Words of the Lord: the significance of the Bible resides in the sum of our disparate readings of it. Photo: HAROLD M LAMBERT/GETTY IMAGES
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The only way to approach the Bible is with intellectual humility

The Bible is, as Wilson’s title has it, the book of the people. We build our meanings together.

The Book of the People: How to Read the Bible
A N Wilson
Atlantic Books, 213pp, £17.99

Strong As Death Is Love: the Song of Songs, Ruth, Esther, Jonah, Daniel
Robert Alter
W W Norton, 234pp, £18.99

In 1800, at the age of 16, Mary Jones set out from her parents’ cottage at the bottom of Cadair Idris and walked barefoot the 25 miles to Bala to buy a Welsh Bible from the Rev Thomas Charles. She had saved for six years for this and was distraught to find that the reverend had none left. But he allowed Mary to stay with him until the new stock arrived. She later wrote on the flyleaf: “I Bought this in the 16th year of my age. I am Daughter of Jacob Jones and Mary Jones His wife. The Lord may give me grace.”

Mary’s story inspired the founding of the British and Foreign Bible Society. The same thirst that drove her down the mountain drove the intellectual history of Europe for 500 years. The rise of printing and of literacy, the hunger for liberty, the demand for engagement – all have their roots in Luther’s dream of a Bible in the pocket of “every ploughboy”. Yet you wonder how Mary read it when she got home. Did she slog through Leviticus, with its weird dietary restrictions and its detailed description of the parking arrangements for the 12 tribes? Was she strangely distracted by the Song of Songs? Was she unnerved and enthralled by Job? Did she take it all as literal truth? Or did she keep her Bible as a kind of household god, opened at random to tell fortunes and give advice? For a single volume of settled texts, the Bible has unleashed a bewildering diversity of readings. It has been used to prop up power and to topple it, to pursue knowledge and to smother it, to encourage both silence and ranting.

So it takes some bottle to subtitle your book – as A N Wilson has done – How to Read the Bible. People have been telling each other how to read it for centuries, sometimes with the aid of a Hebrew dictionary, sometimes with thumbscrews. But Wilson’s delightful and unexpectedly moving book is characterised by intellectual humility. We are living through a period of literalism: the loopy, poisonously selective literalism of the evangelicals; the pub bore “as if”-ism of Richard Dawkins. Academic quests for historical “truth” are all united, Wilson writes, by a catastrophic failure of the imagination. In their place, he offers us a set of more interesting “readings”, ranging from the prophetic rhetoric of Martin Luther King to the building of Hagia Sophia in Istanbul. The book is haunted by another, more personal reading – a dialogue between Wilson and an anonymous friend. It’s a measure of how unusual this study is that I can’t talk about that bit without issuing a spoiler alert.

Growing up Catholic, I was not especially encouraged to read the Bible. After reading Wilson, I now realise that I was instead inhabiting a reading of it, a reading that would come to Catholics sensually through music, paintings, architecture and ritual and that structured our social life and our politics. I didn’t sit down for my own reading until I was in my forties and even then I did it for work: I had been commissioned to write a play about the (probably apocryphal) incident wherein rabbis in Auschwitz put God on trial for breach of the covenant.

Those weeks of page-turning were boring, shocking and thrilling. The God of Genesis, Exodus and the Psalms is fickle, furious and petulant. It wasn’t hard to find Him guilty. I was taken aback, though, when I got to the Book of Job and discovered that its shape was more or less identical to the Auschwitz incident. The rabbis end by finding God guilty and then praying anyway. Job says: “Though He slay me, yet will I trust in Him.” His faith is an act of defiance, a confrontation with God.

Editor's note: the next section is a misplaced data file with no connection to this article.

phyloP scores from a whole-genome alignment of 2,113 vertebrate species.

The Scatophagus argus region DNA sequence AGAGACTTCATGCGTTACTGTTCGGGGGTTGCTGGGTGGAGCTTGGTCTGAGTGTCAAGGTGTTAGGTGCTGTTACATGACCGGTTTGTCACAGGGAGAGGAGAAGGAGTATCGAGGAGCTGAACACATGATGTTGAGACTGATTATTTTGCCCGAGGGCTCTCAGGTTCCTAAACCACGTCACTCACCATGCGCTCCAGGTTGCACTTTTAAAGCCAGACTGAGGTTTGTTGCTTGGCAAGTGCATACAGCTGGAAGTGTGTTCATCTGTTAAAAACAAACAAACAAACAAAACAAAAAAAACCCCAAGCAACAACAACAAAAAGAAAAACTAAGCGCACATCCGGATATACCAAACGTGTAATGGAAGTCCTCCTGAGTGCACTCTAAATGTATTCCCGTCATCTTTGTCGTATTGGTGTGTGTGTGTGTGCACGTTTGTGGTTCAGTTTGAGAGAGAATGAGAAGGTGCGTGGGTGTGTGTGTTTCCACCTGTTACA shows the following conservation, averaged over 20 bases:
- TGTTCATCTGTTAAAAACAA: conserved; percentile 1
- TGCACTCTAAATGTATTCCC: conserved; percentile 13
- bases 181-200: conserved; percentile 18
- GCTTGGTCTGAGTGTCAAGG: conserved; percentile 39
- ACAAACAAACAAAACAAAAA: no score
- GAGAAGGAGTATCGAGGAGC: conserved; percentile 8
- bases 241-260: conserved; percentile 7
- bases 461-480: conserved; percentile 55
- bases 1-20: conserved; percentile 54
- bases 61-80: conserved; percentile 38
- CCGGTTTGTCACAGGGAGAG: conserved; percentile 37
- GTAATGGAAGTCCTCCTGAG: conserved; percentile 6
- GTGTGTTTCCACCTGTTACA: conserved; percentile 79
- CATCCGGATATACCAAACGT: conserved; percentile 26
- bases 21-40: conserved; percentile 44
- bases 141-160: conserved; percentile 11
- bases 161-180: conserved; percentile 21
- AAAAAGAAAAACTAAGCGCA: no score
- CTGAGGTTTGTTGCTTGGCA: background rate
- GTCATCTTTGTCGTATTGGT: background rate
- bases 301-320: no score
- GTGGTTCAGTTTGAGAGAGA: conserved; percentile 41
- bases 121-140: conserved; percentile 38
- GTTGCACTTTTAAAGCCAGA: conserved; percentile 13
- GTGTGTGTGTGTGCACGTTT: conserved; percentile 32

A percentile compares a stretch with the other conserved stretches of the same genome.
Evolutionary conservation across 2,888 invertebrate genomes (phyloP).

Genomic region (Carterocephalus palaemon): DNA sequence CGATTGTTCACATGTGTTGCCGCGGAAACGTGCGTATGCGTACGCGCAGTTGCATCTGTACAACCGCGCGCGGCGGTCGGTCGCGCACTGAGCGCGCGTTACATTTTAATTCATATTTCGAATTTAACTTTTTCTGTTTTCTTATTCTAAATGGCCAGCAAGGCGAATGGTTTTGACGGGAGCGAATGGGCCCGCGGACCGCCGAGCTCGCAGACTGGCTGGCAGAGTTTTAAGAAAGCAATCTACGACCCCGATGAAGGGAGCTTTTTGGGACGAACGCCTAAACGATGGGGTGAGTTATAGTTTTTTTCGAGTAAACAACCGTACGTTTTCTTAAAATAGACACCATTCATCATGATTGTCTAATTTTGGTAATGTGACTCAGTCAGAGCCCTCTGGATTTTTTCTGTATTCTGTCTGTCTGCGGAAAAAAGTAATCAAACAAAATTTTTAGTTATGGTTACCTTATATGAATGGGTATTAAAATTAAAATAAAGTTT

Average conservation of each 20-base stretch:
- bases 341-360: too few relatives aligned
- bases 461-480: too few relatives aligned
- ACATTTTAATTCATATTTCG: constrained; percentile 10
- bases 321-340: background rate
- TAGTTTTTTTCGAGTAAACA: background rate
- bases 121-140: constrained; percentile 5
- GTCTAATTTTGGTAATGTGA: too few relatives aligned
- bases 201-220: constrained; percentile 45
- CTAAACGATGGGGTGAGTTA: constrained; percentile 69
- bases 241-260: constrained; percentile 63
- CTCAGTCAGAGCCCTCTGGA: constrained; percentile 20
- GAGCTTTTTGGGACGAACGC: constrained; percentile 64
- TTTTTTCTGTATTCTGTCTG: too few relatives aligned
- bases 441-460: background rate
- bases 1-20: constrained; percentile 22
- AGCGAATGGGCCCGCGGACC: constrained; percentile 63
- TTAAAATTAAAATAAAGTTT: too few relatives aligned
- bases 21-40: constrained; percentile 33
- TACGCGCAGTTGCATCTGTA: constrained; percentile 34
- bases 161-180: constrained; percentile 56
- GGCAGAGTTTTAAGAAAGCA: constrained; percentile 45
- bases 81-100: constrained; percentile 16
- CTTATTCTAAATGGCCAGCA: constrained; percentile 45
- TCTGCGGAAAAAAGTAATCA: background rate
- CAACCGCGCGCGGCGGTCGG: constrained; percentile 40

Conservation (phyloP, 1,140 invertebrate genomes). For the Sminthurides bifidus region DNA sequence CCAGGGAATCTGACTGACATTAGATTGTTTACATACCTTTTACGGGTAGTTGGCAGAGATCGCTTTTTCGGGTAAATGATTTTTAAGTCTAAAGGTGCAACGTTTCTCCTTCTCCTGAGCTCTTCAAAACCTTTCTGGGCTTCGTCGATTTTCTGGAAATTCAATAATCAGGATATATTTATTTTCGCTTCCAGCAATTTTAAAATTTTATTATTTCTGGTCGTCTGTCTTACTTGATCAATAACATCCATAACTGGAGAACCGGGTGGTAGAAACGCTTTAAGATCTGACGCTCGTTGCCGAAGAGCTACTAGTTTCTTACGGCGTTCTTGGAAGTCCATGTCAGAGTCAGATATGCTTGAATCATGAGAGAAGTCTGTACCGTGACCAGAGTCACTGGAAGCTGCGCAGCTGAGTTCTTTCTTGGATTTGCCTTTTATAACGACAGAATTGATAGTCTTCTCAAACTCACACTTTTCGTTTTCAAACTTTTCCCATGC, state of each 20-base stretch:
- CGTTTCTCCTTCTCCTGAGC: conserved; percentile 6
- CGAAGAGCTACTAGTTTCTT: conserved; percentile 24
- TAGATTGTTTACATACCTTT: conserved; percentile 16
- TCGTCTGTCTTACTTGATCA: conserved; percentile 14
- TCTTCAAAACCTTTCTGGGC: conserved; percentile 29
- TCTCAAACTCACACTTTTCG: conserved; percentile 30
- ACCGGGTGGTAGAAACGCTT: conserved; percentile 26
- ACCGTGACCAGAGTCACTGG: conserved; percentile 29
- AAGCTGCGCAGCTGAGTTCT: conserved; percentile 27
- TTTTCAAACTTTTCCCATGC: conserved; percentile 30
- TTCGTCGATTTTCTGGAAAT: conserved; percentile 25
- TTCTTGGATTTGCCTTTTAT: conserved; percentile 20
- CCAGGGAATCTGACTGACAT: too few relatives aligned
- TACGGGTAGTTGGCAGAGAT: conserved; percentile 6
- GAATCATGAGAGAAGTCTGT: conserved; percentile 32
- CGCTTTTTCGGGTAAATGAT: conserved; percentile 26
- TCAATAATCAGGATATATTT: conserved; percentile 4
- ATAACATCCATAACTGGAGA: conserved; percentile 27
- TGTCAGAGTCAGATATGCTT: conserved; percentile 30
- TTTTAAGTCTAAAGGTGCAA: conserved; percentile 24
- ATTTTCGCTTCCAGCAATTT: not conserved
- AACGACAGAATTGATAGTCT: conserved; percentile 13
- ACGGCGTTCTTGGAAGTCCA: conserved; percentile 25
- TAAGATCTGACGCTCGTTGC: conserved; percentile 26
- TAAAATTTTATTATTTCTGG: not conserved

The Bible is surprisingly full of doubt and God-directed anger and accusation. Wilson calls it “the first atheist text”. As Jesus dies, he cries out: “Why have you forsaken me?” I’ve always been moved by this, the idea of a god who loses faith in his own existence. It wasn’t until the year I wrote God on Trial, on Palm Sunday, that I clocked that these words come from the Psalms. What does that mean? Does it mean Jesus was quoting the psalm? Or did the evangelist pop that quotation in to make a point? Or does it mean that the entire New Testament is a literary creation – a tapestry of prophecies fulfilled and questions answered? The same questions could be asked about the Ausch­witz anecdote. Is it an entirely invented update of the Book of Job? Or did those rabbis, steeped in scripture, model their experience on the Book of Job?

Wilson is at his most interesting discussing the mechanisms we use to make meaning. For most of recorded history, the Bible has been a kind of epistemological Geiger counter, detecting and amplifying the buzz of meaning in our lives. I love the way in which Mary Jones – like my parents – added her genealogy to the flyleaf, writing herself into the story. I like to think of her struggling with these texts, as Jacob did with the angel, and after her fight, looking out of the cottage window to see, like Blake, Jesus tending the Welsh mountain sheep and Dolgellau shining like Jerusalem and saying, like Jacob, “This is a holy place and I did not know.” This is what the van Eycks did in the incomparable Ghent Altarpiece – painting real, raddled Flemish faces into Eden and Calvary. This process stretches forward to today and back into the Bible itself.

I was warned when I started to read the Bible: “It’s not a book, it’s a library.” But it’s a library in which all the books dispute each other and recycle each other’s imagery – as when Jesus quotes the Psalms or when Mary at the Annunciation does a cover version of Hannah’s song from the Book of Samuel. To have an emotional encounter of this sort, you probably have to free it from the shackles of its own authority and familiarity.

Strong As Death Is Love is Robert Alter’s edition of the Song of Songs and the Books of Ruth, Esther, Jonah and Daniel. Encountering these books in this form – as ancient literature, laid out as poetry, with copious footnotes – allows you to be dazzled by their range, from the frank eroticism of the Song of Songs to the bucolic idyll of Esther and the downright weirdness of Daniel. Alter also did an edition of the Book of Job, which for me is the richest, most troubling and purely beautiful thing I have ever read. Wilson is fond of a Dominican priest called Thomas Brodie who regards the entire New Testament as a work of fiction. He says you have to kill the historical to free the poetry.